Fits to organ concentration vs weight
where a, b, c, d are the fitted parameter values. Binning the data in two different time-interval lengths would be useful for observing the different results of the percent injected activity of the FDG uptake in each organ at the early time (60–81 min) and later time (82–126) period for generating the image simulation in the future study.
Parameter values fitted to the premature infants and newborns to 5-year-olds FDG model
0- to 5-year-olds
Plasma to erythrocytes (k1)
Erythrocytes to plasma (k2)
Plasma to fast brain (k3)
Fast brain to plasma (k4)
Fast brain to slow brain (k5)
Slow brain to fast brain (k6)
Plasma to lungs (k7)
Lungs to plasma (k8)
Plasma to heart wall (k9)
Heart wall to plasma (k10)
Plasma to kidneys (k11)
Kidneys to plasma (k12)
Plasma to fast liver (k13)
Fast liver to plasma (k14)
Fast liver to slow liver (k15)
Plasma to fast “other” (k16)
Fast “other” to plasma (k17)
Fast “other” to slow “other” (k18)
Blood volume fraction in brain
Blood volume fraction in lungs
Blood volume fraction in heart
Blood volume fraction in liver
Time-integrated activity coefficient (TIAC) derived from the newborn FDG model compared with the published data
Hays and Segall
Niven and Nahmias
0- to 5-year-olds
2.20E−01 ± 0.09
2.82E−01 ± 0.07
7.00E−02 ± 0.03
4.80E−02 ± 0.03
1.30E−01 ± 0.06
1.80E−02 ± 0.01
1.20E−02 ± 0.01
1.50E−01 ± 0.05
List of percent blood volume predicted by the FDG newborn model compared with values for the adult in ICRP 106 and the original FDG adult model
Fraction blood volume (%)
Adults (ICRP 106)
Adults (Hays and Segall)
0- to 5-year-olds
1.0 (same listed has coronary tissue)
6.9 (includes coronary artery)
Fitting coefficients used to determine the %IA/g for each organ at different time point for newborn FDG model
The goal for every pediatric molecular imaging study is to obtain the best diagnostic information employing the highest quality standards, in the shortest period of time, and with the lowest patient radiation exposure . The Image Gently Campaign, an initiative of the Alliance for Radiation Safety in Pediatric Imaging, has highlighted the need to tailor diagnostic imaging procedures to children so as to reduce their radiation exposure and potential cancer risk (http://www.imagegently.org, accessed May 2015).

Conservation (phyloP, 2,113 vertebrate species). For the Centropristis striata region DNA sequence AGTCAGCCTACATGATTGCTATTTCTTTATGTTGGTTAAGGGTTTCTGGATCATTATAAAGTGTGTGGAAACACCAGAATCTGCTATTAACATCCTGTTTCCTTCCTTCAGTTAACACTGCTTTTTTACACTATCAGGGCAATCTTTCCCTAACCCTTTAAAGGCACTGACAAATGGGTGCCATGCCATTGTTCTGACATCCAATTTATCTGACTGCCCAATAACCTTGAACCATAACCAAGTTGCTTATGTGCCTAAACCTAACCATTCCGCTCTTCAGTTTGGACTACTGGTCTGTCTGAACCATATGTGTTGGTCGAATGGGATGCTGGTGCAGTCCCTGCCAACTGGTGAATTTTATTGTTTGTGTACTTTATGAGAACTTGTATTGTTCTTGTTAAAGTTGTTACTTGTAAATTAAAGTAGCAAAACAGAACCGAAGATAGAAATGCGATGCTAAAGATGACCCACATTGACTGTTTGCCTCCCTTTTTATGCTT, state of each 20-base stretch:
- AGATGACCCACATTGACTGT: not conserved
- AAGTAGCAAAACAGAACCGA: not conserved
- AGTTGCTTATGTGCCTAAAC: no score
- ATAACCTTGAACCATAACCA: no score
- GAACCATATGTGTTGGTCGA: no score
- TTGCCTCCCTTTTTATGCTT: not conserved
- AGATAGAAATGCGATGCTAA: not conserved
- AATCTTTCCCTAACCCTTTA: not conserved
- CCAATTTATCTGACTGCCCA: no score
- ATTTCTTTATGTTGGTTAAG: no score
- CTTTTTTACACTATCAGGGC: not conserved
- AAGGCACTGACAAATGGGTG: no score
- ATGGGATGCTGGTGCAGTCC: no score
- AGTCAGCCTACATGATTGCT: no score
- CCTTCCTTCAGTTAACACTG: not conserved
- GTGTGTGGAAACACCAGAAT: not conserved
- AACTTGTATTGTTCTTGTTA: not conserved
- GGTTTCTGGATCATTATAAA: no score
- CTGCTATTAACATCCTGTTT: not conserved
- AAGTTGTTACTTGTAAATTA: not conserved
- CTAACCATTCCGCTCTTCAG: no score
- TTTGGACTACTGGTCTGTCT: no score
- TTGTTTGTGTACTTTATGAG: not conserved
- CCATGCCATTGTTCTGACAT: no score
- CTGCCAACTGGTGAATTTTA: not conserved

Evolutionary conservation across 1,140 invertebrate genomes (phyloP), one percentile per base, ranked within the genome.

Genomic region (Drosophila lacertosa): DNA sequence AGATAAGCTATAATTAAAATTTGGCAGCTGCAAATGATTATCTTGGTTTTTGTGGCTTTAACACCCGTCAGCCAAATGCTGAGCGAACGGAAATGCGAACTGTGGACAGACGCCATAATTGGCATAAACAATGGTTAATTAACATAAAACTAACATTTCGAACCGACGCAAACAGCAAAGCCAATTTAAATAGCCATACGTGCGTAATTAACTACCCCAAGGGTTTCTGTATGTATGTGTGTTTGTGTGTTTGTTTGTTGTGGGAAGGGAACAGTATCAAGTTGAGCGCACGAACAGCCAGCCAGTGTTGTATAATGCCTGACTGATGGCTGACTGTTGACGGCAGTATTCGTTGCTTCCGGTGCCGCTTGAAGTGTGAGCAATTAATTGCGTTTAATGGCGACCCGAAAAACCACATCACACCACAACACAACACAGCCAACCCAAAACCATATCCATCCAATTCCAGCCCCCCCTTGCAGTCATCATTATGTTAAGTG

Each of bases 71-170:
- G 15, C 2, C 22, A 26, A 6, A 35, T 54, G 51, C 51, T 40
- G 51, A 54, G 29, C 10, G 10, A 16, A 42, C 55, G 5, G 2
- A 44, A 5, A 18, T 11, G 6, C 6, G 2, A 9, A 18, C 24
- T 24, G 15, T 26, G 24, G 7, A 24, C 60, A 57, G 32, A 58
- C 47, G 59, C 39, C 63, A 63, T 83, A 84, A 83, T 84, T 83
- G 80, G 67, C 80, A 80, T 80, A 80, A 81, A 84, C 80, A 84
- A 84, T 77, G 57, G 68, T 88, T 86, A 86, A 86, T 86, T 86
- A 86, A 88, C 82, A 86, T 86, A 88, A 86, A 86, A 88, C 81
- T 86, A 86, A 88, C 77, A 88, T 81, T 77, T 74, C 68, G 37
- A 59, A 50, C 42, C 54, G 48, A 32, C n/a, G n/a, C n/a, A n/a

Almost all of the pharmacokinetic measurements available for absorbed dose and risk calculations are based on data collected from adults . Using data from the literature and from retrospective measurements in different patients obtained from BCH, we have developed pharmacokinetic models for dosimetry and activity concentration as a function of body weight to be used for image simulation. Due to incomplete descriptions of acquisition parameters and possible differences in sensitivity, it is difficult to compare the data obtained from the literature with the retrospective data we collected at BCH . Accordingly, we have superimposed the data from the literature, when available, with BCH data and model fits in Fig. 3 to highlight the serious need for a consistent PK data set for pediatric patients. Also, the BCH data are at a single nominal point in time but, due to the practicalities associated with imaging pediatric patients, there was a substantial variability in imaging time. This allowed us to generate kinetic data over the relative short time span defined by the BCH data set. A more comprehensive data collection effort would require an imaging protocol to image at additional time points. Finally, as shown in Table 1, each time point is derived from a single patient. Given the limitations associated with pediatric imaging, it may be difficult for a series of pediatric patients to be imaged over multiple time points; rather, data from multiple patients spanning different acquisition times will need to be assembled to establish a pharmacokinetic profile for FDG and other agents used in pediatric imaging.